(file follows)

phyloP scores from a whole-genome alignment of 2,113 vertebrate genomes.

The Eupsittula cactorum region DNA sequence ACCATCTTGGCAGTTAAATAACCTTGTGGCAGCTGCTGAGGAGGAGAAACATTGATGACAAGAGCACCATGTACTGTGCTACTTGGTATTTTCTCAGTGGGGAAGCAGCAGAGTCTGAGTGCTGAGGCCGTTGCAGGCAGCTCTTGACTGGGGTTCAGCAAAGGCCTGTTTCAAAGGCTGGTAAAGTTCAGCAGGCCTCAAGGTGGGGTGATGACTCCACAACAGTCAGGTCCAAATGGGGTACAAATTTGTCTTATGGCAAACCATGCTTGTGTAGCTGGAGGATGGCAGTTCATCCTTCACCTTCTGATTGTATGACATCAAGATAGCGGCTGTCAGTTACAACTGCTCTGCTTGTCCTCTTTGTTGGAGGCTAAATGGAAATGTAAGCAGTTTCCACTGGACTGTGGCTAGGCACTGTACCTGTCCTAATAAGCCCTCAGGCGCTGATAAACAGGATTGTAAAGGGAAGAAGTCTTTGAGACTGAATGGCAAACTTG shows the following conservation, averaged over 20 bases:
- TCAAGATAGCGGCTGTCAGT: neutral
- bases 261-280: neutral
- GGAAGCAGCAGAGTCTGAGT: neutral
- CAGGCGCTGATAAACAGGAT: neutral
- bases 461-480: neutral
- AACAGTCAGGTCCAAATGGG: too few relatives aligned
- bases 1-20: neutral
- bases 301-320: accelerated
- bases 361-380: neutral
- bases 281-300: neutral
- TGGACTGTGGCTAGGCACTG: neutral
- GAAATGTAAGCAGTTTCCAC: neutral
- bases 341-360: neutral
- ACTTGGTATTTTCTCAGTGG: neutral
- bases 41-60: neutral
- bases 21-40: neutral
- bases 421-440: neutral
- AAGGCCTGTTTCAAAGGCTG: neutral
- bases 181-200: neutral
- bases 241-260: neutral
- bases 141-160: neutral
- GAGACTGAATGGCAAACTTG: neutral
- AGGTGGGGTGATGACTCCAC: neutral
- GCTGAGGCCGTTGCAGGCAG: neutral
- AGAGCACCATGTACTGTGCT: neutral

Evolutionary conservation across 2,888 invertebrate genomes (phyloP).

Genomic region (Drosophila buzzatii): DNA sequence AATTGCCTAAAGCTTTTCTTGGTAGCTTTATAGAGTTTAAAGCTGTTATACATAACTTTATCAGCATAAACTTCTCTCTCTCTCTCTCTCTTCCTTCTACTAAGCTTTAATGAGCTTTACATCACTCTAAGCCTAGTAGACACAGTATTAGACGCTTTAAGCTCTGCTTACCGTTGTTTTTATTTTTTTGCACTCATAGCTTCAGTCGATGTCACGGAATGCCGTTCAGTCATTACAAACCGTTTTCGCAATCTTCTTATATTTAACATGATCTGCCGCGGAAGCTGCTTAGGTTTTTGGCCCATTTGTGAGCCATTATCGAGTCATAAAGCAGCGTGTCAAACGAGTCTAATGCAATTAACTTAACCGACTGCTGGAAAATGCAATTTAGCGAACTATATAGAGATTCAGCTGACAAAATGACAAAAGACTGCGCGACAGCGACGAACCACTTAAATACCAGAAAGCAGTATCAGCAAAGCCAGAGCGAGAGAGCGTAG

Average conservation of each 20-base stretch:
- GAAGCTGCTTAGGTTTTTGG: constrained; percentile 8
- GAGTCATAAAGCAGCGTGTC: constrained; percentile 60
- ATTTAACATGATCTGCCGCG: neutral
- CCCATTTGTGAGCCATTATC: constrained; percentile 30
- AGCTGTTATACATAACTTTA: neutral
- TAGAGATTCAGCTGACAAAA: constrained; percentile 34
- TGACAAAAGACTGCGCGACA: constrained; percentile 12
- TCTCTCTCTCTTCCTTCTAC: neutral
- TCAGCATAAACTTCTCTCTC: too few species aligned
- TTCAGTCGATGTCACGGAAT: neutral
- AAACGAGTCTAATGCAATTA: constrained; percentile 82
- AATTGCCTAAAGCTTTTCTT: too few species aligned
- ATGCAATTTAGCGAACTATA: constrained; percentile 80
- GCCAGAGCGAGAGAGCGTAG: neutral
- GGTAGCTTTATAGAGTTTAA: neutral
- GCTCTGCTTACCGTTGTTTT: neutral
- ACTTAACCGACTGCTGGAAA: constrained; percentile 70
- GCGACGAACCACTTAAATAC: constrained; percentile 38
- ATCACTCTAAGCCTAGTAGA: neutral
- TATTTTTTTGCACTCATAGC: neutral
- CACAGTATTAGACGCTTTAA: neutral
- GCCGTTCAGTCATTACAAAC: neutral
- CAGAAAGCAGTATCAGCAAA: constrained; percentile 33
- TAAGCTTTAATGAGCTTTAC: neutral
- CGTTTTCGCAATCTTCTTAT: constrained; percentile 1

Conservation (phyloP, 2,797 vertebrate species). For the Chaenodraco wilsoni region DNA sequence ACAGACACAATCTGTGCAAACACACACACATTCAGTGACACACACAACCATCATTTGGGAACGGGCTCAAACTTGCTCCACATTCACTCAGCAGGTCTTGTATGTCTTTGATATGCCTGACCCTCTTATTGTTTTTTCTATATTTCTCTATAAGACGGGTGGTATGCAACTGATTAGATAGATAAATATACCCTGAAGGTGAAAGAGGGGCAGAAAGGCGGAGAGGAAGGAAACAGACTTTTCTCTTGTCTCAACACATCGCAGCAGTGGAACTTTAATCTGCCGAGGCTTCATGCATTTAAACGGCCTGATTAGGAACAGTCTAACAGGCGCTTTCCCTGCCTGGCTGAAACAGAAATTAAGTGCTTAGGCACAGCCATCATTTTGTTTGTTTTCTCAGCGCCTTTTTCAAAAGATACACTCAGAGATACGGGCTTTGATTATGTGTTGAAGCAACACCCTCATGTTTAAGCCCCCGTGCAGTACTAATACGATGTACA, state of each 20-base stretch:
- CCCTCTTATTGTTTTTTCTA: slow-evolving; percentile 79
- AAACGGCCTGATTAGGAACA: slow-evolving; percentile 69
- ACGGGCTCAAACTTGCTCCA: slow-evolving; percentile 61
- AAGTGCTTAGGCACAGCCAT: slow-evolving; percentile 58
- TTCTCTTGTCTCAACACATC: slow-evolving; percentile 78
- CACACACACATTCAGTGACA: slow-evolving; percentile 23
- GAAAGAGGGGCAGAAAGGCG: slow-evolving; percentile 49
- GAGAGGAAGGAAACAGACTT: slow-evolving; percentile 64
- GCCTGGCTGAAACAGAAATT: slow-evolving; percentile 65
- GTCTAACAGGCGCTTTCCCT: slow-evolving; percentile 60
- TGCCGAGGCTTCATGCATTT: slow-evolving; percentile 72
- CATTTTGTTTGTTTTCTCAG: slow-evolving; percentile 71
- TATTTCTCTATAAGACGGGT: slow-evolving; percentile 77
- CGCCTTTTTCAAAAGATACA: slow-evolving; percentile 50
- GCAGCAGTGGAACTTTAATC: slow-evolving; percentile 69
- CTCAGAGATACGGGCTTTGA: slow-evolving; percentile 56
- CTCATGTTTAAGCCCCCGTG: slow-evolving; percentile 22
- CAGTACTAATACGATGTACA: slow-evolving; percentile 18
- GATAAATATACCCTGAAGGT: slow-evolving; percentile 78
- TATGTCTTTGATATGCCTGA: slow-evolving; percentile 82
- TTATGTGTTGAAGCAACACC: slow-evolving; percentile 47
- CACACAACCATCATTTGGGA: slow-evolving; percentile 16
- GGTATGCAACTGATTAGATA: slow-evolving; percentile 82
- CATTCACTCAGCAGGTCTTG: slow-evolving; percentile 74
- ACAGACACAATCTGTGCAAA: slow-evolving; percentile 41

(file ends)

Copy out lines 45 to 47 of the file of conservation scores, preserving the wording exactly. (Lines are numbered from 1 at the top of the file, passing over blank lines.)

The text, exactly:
- GGTAGCTTTATAGAGTTTAA: neutral
- GCTCTGCTTACCGTTGTTTT: neutral
- ACTTAACCGACTGCTGGAAA: constrained; percentile 70